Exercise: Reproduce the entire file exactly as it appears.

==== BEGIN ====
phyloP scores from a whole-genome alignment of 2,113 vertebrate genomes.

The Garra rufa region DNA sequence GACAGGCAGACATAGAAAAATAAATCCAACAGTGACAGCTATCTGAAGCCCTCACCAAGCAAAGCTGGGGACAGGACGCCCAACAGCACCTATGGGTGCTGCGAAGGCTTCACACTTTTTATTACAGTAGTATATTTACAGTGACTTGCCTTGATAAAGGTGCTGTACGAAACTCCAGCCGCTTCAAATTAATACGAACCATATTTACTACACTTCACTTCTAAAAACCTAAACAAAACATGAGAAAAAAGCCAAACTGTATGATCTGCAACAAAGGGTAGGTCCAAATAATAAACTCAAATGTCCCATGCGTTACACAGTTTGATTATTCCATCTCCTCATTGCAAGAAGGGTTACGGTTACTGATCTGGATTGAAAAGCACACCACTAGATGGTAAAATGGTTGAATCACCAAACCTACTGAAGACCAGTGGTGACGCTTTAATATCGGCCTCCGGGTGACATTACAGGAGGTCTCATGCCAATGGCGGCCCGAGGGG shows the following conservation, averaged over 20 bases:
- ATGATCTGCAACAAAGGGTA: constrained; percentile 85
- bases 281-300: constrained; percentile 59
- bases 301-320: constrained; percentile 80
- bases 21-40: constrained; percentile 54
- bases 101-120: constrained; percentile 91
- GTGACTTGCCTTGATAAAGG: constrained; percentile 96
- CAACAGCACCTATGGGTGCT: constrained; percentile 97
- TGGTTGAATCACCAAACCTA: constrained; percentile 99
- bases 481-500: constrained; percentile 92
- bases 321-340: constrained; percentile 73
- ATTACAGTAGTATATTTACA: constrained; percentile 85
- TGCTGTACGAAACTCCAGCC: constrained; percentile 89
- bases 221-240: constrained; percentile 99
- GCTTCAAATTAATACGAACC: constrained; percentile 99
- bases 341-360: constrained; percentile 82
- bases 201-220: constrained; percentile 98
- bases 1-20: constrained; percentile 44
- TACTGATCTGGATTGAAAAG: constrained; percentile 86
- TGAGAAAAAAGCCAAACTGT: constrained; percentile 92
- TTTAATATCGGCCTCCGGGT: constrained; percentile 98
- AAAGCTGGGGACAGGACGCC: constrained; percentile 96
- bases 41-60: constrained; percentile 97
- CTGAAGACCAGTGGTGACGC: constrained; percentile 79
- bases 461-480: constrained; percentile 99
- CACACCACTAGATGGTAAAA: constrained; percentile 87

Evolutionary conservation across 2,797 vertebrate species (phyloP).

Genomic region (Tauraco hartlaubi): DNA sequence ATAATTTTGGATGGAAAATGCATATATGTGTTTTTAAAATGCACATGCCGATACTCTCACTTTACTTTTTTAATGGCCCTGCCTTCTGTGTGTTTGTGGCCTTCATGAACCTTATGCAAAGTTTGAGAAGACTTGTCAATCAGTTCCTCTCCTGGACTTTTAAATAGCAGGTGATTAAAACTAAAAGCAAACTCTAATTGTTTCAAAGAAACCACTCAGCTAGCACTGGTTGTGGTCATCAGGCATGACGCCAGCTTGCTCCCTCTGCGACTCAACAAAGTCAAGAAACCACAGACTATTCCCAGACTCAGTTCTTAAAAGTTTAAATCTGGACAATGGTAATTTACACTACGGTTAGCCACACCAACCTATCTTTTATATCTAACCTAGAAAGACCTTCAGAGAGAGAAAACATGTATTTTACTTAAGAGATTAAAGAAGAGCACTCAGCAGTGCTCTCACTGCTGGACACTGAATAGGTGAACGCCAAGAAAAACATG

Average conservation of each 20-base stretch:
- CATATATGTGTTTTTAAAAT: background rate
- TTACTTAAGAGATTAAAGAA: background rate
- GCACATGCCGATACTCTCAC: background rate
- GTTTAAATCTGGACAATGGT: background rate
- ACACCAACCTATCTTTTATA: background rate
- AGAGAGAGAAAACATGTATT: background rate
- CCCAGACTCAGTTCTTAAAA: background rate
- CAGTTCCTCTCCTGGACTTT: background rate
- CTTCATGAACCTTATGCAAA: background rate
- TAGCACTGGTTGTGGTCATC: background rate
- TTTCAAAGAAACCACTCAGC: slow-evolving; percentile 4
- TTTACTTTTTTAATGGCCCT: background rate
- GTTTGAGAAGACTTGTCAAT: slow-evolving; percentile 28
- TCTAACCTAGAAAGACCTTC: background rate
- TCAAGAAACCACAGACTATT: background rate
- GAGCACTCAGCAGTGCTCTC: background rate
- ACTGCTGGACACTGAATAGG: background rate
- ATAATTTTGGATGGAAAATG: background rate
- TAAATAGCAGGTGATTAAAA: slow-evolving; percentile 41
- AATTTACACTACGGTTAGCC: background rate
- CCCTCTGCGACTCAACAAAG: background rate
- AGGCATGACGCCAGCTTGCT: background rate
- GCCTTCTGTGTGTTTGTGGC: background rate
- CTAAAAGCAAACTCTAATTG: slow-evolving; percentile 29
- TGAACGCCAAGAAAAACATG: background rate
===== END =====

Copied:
phyloP scores from a whole-genome alignment of 2,113 vertebrate genomes.

The Garra rufa region DNA sequence GACAGGCAGACATAGAAAAATAAATCCAACAGTGACAGCTATCTGAAGCCCTCACCAAGCAAAGCTGGGGACAGGACGCCCAACAGCACCTATGGGTGCTGCGAAGGCTTCACACTTTTTATTACAGTAGTATATTTACAGTGACTTGCCTTGATAAAGGTGCTGTACGAAACTCCAGCCGCTTCAAATTAATACGAACCATATTTACTACACTTCACTTCTAAAAACCTAAACAAAACATGAGAAAAAAGCCAAACTGTATGATCTGCAACAAAGGGTAGGTCCAAATAATAAACTCAAATGTCCCATGCGTTACACAGTTTGATTATTCCATCTCCTCATTGCAAGAAGGGTTACGGTTACTGATCTGGATTGAAAAGCACACCACTAGATGGTAAAATGGTTGAATCACCAAACCTACTGAAGACCAGTGGTGACGCTTTAATATCGGCCTCCGGGTGACATTACAGGAGGTCTCATGCCAATGGCGGCCCGAGGGG shows the following conservation, averaged over 20 bases:
- ATGATCTGCAACAAAGGGTA: constrained; percentile 85
- bases 281-300: constrained; percentile 59
- bases 301-320: constrained; percentile 80
- bases 21-40: constrained; percentile 54
- bases 101-120: constrained; percentile 91
- GTGACTTGCCTTGATAAAGG: constrained; percentile 96
- CAACAGCACCTATGGGTGCT: constrained; percentile 97
- TGGTTGAATCACCAAACCTA: constrained; percentile 99
- bases 481-500: constrained; percentile 92
- bases 321-340: constrained; percentile 73
- ATTACAGTAGTATATTTACA: constrained; percentile 85
- TGCTGTACGAAACTCCAGCC: constrained; percentile 89
- bases 221-240: constrained; percentile 99
- GCTTCAAATTAATACGAACC: constrained; percentile 99
- bases 341-360: constrained; percentile 82
- bases 201-220: constrained; percentile 98
- bases 1-20: constrained; percentile 44
- TACTGATCTGGATTGAAAAG: constrained; percentile 86
- TGAGAAAAAAGCCAAACTGT: constrained; percentile 92
- TTTAATATCGGCCTCCGGGT: constrained; percentile 98
- AAAGCTGGGGACAGGACGCC: constrained; percentile 96
- bases 41-60: constrained; percentile 97
- CTGAAGACCAGTGGTGACGC: constrained; percentile 79
- bases 461-480: constrained; percentile 99
- CACACCACTAGATGGTAAAA: constrained; percentile 87

Evolutionary conservation across 2,797 vertebrate species (phyloP).

Genomic region (Tauraco hartlaubi): DNA sequence ATAATTTTGGATGGAAAATGCATATATGTGTTTTTAAAATGCACATGCCGATACTCTCACTTTACTTTTTTAATGGCCCTGCCTTCTGTGTGTTTGTGGCCTTCATGAACCTTATGCAAAGTTTGAGAAGACTTGTCAATCAGTTCCTCTCCTGGACTTTTAAATAGCAGGTGATTAAAACTAAAAGCAAACTCTAATTGTTTCAAAGAAACCACTCAGCTAGCACTGGTTGTGGTCATCAGGCATGACGCCAGCTTGCTCCCTCTGCGACTCAACAAAGTCAAGAAACCACAGACTATTCCCAGACTCAGTTCTTAAAAGTTTAAATCTGGACAATGGTAATTTACACTACGGTTAGCCACACCAACCTATCTTTTATATCTAACCTAGAAAGACCTTCAGAGAGAGAAAACATGTATTTTACTTAAGAGATTAAAGAAGAGCACTCAGCAGTGCTCTCACTGCTGGACACTGAATAGGTGAACGCCAAGAAAAACATG

Average conservation of each 20-base stretch:
- CATATATGTGTTTTTAAAAT: background rate
- TTACTTAAGAGATTAAAGAA: background rate
- GCACATGCCGATACTCTCAC: background rate
- GTTTAAATCTGGACAATGGT: background rate
- ACACCAACCTATCTTTTATA: background rate
- AGAGAGAGAAAACATGTATT: background rate
- CCCAGACTCAGTTCTTAAAA: background rate
- CAGTTCCTCTCCTGGACTTT: background rate
- CTTCATGAACCTTATGCAAA: background rate
- TAGCACTGGTTGTGGTCATC: background rate
- TTTCAAAGAAACCACTCAGC: slow-evolving; percentile 4
- TTTACTTTTTTAATGGCCCT: background rate
- GTTTGAGAAGACTTGTCAAT: slow-evolving; percentile 28
- TCTAACCTAGAAAGACCTTC: background rate
- TCAAGAAACCACAGACTATT: background rate
- GAGCACTCAGCAGTGCTCTC: background rate
- ACTGCTGGACACTGAATAGG: background rate
- ATAATTTTGGATGGAAAATG: background rate
- TAAATAGCAGGTGATTAAAA: slow-evolving; percentile 41
- AATTTACACTACGGTTAGCC: background rate
- CCCTCTGCGACTCAACAAAG: background rate
- AGGCATGACGCCAGCTTGCT: background rate
- GCCTTCTGTGTGTTTGTGGC: background rate
- CTAAAAGCAAACTCTAATTG: slow-evolving; percentile 29
- TGAACGCCAAGAAAAACATG: background rate